The rise of the protest vote and support for non-mainstream parties in Italy could lead to a surprise in the national election on Sunday,taking key votes away from established candidates in what looks set to be a close race.
As financial scandals hit the banking and business world in Italy and alleged corruption and collusion between politicians and business leaders is exposed, so-called "fringe" parties such as comedian Beppe Grillo's "5 Star Movement" (M5S) have found themselves unexpectedly becoming mainstream contenders in the Italian elections on February 24/25.
The Italian public appears to be looking for a change to the old guard, with many opting for fringe parties to express their discontent with established politicians.
Polls published before an official blackout begun on February 9 show that center-left leader Pier Luigi Bersani and his Democratic Party (PD) are ahead in the polls, with a 5.7 percentage point lead over Berlusconi's revamped coalition party, "Popolo della Liberta" (PDL) party. Grillo's movement,seen by many as a protest vote, is in third place ahead of technocrat leader Mario Monti's bloc.
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With 25 percent of Italians still undecided on who to vote for, the former lawyer and comic Grillo could see his share of the vote increase dramatically in the last week of campaigning as a disaffected Italian public tires of technocrat prime minister Mario Monti's austerity measures, former premier Berlusconi's peccadillos and Bersani's pro-European stance, unpopular among Italians.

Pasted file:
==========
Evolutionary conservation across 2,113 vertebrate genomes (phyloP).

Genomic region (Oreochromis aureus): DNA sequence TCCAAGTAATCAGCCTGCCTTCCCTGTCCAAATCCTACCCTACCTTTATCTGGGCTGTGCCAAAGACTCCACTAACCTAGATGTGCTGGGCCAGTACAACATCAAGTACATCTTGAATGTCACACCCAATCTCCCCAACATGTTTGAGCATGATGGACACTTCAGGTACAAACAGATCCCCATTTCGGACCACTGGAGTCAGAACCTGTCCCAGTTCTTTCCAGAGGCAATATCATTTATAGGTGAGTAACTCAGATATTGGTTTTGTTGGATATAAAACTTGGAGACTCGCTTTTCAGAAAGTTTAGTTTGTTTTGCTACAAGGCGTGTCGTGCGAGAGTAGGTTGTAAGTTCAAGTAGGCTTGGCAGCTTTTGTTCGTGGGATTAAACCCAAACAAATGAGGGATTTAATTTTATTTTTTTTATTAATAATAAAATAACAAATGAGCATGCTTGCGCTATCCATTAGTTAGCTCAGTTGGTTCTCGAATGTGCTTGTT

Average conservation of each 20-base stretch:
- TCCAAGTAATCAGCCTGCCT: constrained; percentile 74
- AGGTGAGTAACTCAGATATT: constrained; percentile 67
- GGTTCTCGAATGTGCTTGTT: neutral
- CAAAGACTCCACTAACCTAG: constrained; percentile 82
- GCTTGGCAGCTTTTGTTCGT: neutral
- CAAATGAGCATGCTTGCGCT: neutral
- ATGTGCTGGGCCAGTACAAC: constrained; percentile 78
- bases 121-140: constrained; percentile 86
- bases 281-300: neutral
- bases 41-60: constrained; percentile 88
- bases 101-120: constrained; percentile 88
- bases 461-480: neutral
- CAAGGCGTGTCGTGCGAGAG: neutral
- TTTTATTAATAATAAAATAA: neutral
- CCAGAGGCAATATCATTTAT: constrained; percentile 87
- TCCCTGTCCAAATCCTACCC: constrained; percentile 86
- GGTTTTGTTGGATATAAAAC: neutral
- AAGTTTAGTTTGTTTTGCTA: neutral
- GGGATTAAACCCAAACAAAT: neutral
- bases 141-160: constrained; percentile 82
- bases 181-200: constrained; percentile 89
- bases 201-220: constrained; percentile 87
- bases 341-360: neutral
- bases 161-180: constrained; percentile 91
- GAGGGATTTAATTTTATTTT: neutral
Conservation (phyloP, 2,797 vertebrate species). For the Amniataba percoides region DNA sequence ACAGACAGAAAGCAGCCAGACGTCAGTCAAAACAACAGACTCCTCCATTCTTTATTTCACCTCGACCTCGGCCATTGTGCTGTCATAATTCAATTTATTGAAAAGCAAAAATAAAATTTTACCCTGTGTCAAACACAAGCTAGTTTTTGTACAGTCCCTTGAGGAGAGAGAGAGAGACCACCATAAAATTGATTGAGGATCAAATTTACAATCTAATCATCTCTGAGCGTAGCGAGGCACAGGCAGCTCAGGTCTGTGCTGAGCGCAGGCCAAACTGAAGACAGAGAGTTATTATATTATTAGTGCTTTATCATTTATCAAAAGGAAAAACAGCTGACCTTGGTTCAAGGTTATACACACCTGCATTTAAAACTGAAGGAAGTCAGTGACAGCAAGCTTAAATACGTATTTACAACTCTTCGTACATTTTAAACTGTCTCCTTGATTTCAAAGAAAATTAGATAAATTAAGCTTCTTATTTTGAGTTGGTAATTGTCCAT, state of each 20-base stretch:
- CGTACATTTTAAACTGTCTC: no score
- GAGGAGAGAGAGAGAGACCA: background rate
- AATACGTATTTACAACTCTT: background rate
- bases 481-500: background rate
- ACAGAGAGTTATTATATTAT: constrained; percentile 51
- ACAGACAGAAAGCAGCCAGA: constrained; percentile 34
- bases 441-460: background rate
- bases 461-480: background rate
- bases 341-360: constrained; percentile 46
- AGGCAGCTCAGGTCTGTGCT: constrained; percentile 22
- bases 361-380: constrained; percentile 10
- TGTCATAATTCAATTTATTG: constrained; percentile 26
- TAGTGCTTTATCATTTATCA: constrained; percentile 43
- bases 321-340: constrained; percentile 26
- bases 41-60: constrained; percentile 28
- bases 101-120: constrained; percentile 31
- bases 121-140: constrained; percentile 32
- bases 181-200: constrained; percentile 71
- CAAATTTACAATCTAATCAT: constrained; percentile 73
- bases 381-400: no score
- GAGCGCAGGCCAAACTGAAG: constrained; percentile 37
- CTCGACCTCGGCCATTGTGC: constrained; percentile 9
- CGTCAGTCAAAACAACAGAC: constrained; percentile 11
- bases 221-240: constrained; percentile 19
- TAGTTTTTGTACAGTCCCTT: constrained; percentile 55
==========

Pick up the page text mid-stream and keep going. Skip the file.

Daniele Antonucci, senior economist at Morgan Stanley,said that the risk of a hung parliament, where no one party has a majority of the seats, had increased with the rise of alternative political players. Left-wing and protest parties made strong gains in regional elections last May.
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"A development that might increase risks of an excessively fragmented parliament is the rise of 'fringe' parties such as the far-left Five Star Movement," he said in a note on Monday.
"With about 15 percent of the vote, this appears to be Italy's third-largest party, even ahead of those supporting Mr. Monti...What's more, it seems that over 25 percent of Italians are still undecided or will not vote. That's a big swing factor, and could determine the outcome of the election – should a large portion of these voters come to the polls," he added.
Oscar Giannino, leader of protest party "Fare Per Fermare Il Declino" (Act to Stop the Decline) which could form an alliance with Grillo's movement (Grillo has dismissed the possibility of forming a coalition government with mainstream parties) told CNBC on Monday that Italy needed fresh political ideas and personalities.
"We have common ground with the five star movement on their transparency proposals,on measures to cut the cost of politics in this country. When I talk about transparency I mean audits of the monthly earnings of elected officials, to cut MPs' salaries,broadcast on the web the meetings of the council of ministers."